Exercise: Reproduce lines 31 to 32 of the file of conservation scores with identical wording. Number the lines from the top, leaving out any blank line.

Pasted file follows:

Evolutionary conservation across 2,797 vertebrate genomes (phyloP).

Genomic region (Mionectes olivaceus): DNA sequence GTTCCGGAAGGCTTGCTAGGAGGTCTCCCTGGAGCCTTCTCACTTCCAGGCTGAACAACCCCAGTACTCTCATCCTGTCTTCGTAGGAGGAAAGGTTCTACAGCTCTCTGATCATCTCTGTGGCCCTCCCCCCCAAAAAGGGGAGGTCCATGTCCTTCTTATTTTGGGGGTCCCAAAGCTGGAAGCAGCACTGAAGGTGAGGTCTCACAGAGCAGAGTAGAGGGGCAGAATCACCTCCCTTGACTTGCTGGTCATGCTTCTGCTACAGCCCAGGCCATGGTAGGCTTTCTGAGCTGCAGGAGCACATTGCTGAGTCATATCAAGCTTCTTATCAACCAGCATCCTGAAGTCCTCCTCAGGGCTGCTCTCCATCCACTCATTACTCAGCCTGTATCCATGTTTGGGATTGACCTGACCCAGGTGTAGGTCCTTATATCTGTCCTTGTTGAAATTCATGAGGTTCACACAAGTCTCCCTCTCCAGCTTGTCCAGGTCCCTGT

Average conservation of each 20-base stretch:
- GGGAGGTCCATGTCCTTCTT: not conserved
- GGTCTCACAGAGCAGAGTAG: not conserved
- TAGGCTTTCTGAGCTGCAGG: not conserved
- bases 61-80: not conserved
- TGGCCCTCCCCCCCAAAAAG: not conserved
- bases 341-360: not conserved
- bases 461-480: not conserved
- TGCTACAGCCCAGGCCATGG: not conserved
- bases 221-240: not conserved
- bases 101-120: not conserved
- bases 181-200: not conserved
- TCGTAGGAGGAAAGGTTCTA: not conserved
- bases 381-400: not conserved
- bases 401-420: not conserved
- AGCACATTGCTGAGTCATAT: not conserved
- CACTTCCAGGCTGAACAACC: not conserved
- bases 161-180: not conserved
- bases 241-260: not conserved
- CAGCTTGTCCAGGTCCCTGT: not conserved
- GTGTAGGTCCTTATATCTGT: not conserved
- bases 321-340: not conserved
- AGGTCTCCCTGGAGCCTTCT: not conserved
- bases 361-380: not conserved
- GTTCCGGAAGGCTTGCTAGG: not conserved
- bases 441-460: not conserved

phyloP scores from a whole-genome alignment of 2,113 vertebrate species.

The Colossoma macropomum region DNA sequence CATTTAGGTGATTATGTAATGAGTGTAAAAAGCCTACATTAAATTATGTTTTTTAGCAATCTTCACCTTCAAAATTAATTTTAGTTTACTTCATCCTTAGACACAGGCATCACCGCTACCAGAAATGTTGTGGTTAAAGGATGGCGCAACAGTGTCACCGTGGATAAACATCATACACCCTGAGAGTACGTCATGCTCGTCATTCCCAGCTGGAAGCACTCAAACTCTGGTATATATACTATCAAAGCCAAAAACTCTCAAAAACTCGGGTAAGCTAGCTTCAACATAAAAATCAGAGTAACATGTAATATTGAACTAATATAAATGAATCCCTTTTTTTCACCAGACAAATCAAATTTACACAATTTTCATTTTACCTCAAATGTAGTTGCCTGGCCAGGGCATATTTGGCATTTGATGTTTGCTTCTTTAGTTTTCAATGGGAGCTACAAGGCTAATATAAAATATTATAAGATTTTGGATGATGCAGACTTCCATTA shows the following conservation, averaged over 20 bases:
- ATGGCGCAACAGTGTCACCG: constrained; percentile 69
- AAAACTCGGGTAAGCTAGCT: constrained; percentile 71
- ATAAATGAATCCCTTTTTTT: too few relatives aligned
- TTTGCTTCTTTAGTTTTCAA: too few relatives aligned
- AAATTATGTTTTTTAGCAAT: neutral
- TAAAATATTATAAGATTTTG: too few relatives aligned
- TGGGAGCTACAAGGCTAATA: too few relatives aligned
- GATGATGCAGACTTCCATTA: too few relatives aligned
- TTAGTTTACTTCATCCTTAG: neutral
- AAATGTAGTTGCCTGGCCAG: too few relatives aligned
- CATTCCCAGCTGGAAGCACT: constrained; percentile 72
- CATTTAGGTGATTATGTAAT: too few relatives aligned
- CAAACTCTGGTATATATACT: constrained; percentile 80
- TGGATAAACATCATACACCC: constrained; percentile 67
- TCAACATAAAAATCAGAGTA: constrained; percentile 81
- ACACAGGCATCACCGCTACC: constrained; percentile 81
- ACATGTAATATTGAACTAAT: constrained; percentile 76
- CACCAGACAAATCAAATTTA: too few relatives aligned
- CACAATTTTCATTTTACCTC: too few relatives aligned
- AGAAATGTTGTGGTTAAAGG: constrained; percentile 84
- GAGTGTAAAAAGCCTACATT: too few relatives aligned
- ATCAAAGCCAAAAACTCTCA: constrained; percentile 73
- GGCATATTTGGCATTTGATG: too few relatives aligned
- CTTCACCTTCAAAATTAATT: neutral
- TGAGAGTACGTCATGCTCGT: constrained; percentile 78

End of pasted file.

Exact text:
- ATGGCGCAACAGTGTCACCG: constrained; percentile 69
- AAAACTCGGGTAAGCTAGCT: constrained; percentile 71